Growing old with a life well-lived is the goal for many people across all walks of life. The path to a happy life is different for everyone and the sheer number of options available to us as adults can be overwhelming and leave us drifting as we long for identity and purpose.
While the purpose of this post isn’t to tell you what to do with your life. No, the point of this post is, no matter what path of life you find yourself on (even if you’re still searching), you can live a happier, longer life. Let’s waste no more time.
Tip #1 is to remain active.
As we age, we will all develop certain needs and certain difficulties when it comes to different types of physical activity. That being said, though, physical activity in virtually any capacity can be good for you. Working on maintaining and strengthening your muscles at any age is important not just for mobility but for balance and overall quality of life.
Additionally, those who are more advanced in years may be concerned about telomere degeneration.
Telomeres are the ends of chromosomes that protect the information stored in our DNA. As cells continue to multiply, the telomeres get shorter and shorter, which, among other factors, causes aging.
Physical activity can slow down the deterioration of telomeres. A recent study indicates active adults when compared to sedentary adults have longer telomeres on average to the tune of giving active adults a nine-year aging advantage. Furthermore, according to another study, adults moving from inactive to moderately inactive (doing at least some exercise) had a 16 to 30 percent drop in death risks.
More than just physical health, exercise is also critical for your mental health. Research indicates that exercise can help combat not only physical ailments like diabetes, high blood pressure, and obesity but sicknesses of the mind and nervous system like dementia, Alzheimer’s disease, and Parkinson’s disease. Physical exercise pumps blood to the brain, elevates your mood and can improve memory by making the hippocampus portion of your brain bigger.
Tip #2 is keeping a positive attitude.
We all have pessimistic days from time to time and others struggle with more clinical mental illnesses like depression. As much as is possible, however, it’s better for your overall lifespan and the happiness therein. Keeping a pessimistic or bad attitude about life can sap your energy and possibly decrease the length of your telomeres, which as we established is key to a longer life.
Laughter is an important part of life as we age. Taking life less seriously can add years to your life as it contributes to a positive attitude and overall better mental and physical health. A study from the Mayo Clinic reported that those with a positive outlook on life have a 50 percent lower risk of death than those with a negative attitude. Those who live each day with purpose and gusto rather than succumbing to the notion that we aren’t useful as we get older tend to live a longer and obviously happier life.
Living positively decreases stress, and stress can have a significant influence on your physical and mental health. Stress is closely linked with inflammation. Inflammation is a response to danger from your immune system and to that end is normal. However, in addition to ramping up the rate at which you age, stress, inflammation, and other stress-related complications can contribute to conditions like heart disease.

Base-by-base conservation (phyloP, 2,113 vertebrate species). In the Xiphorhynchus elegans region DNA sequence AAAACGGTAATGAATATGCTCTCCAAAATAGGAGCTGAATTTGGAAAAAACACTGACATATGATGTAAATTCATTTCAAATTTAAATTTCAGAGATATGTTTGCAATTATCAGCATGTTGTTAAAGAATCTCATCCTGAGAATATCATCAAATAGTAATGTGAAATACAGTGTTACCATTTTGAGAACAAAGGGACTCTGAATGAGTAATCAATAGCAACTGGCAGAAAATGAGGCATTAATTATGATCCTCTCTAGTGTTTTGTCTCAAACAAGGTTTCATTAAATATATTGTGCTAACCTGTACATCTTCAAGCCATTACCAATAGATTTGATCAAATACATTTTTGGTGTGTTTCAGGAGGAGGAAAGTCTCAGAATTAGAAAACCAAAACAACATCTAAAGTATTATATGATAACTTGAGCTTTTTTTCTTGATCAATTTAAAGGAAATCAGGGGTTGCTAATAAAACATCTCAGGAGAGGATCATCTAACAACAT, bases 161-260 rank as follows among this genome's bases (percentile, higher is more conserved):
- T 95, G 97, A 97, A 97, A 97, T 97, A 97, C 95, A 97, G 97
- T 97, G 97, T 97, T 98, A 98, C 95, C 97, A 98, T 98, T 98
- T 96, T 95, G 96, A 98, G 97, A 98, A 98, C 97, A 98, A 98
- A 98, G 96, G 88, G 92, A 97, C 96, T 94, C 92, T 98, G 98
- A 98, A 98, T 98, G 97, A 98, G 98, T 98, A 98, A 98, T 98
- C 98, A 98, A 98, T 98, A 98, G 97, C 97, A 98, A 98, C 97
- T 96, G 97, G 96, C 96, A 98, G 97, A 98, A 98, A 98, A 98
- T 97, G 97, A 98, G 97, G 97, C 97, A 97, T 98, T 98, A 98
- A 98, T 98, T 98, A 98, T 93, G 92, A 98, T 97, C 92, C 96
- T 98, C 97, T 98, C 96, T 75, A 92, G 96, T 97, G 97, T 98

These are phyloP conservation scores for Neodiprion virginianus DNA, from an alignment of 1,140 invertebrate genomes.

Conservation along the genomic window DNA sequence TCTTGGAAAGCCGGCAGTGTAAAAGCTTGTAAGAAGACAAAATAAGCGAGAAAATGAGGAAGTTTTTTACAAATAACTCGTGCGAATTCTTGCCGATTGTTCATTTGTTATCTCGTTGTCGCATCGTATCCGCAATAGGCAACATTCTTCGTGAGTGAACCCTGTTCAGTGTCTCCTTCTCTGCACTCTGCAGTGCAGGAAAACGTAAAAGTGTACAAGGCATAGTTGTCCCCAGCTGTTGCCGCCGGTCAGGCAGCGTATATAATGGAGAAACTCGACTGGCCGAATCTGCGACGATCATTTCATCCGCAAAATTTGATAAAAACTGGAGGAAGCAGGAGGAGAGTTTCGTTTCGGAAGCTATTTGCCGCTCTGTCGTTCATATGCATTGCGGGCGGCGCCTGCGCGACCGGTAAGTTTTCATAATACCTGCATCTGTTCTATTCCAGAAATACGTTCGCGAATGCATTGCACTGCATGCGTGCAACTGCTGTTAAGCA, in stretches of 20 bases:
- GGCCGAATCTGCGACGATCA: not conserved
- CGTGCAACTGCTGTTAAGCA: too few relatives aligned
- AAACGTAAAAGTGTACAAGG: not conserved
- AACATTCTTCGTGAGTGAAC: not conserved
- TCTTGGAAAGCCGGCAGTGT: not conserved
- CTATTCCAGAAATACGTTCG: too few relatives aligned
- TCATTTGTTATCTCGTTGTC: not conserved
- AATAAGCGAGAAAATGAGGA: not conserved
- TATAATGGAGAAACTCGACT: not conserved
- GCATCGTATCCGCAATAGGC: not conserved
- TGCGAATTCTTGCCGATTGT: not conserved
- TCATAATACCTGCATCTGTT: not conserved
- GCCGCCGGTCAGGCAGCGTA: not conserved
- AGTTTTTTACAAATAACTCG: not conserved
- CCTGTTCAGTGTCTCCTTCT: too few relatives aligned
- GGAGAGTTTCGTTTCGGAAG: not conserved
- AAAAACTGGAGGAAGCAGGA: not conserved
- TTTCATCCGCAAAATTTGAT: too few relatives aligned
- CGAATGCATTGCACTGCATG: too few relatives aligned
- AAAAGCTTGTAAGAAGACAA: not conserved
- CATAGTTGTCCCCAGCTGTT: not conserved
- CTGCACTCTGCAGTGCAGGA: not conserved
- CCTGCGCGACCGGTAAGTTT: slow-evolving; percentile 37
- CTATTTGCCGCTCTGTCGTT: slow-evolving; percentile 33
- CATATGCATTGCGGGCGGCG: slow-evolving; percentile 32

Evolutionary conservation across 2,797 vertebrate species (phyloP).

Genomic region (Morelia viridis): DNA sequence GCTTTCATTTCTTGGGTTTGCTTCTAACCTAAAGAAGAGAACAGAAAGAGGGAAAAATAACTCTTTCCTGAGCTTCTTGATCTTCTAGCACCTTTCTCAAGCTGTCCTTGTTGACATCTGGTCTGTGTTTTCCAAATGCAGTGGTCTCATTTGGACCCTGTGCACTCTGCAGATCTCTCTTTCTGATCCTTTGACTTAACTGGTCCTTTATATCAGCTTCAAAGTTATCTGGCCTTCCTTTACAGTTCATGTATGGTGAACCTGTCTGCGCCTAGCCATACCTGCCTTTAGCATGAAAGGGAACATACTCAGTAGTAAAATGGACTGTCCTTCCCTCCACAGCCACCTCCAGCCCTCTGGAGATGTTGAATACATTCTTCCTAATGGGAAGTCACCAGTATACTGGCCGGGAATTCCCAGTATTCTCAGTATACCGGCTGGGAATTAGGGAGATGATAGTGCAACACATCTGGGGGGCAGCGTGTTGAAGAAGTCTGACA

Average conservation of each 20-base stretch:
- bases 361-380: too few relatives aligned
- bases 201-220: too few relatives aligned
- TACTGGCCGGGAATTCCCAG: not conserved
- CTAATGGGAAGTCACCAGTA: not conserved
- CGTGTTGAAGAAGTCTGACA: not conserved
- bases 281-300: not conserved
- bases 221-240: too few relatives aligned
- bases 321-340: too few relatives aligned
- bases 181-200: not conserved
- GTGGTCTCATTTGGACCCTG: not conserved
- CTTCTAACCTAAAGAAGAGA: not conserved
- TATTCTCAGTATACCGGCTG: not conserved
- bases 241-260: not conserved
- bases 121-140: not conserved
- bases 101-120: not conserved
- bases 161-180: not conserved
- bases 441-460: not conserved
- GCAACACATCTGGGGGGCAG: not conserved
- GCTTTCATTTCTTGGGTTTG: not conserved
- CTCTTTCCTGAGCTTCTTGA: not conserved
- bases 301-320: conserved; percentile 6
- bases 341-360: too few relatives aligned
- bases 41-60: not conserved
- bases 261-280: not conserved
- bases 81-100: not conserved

Living with a more positive outlook takes work and diligence, but that investment in your mental and physical health is well worth the extra years on your life.
Tip #3 is feeding yourself well
It bears repeating that a solid, nutritious diet is critical to our overall health at every stage of life and more so when we get older. Eating additional fiber in addition to more fruits, vegetables, nuts, and seeds can help lengthen lifespans, according to research. Cutting out sugar, refined flour, fried foods, and artificial sweeteners also contributed to a longer life.
While it is helpful to eat as nutritious as humanly possible, it may not be feasible for you for a number of reasons. That’s okay. Even little steps toward a more nutrient-minded way of life can dramatically affect your future life for the better.
According to a recent study, people who kept a 15 percent lower calorie intake over the course of two years saw not only significant weight loss but their bodies showed signs of reduced oxidative stress, which means they aged slower than they used to.
Tip #4 is to learn to relax and get more sleep.
Sleep is a critical component of a healthier life. There are a number of reasons we stay up later and later, but staying up later can have a big impact on our lives. Not getting enough sleep can eventually lead to conditions such as obesity, cancer, diabetes and generally a shorter lifespan.
On the other hand, getting too much sleep can also be dangerous. Too much sleep can be linked to cancer and depression, both of which take their toll on your mind and your body. Too much sleep is linked to conditions like cancer and depression. Keep in mind that sleeping longer to catch up on sleep from a few nights before isn’t necessarily detrimental to your health, but if you find yourself sleeping way too much on a regular basis, it may be time to see a doctor just to make sure everything is okay.
Tip #5 is to keep your mind busy.
Using your gifts to the best of your ability is critical to overall happiness and health throughout every stage of life. Finding a state of flow in which you use your talents each day in some way – even if it’s not something you can incorporate into your professional life – can lead to a significant increase in happiness. Additionally, staying well-read and learning at every opportunity can decrease mortality risk, especially in older adults.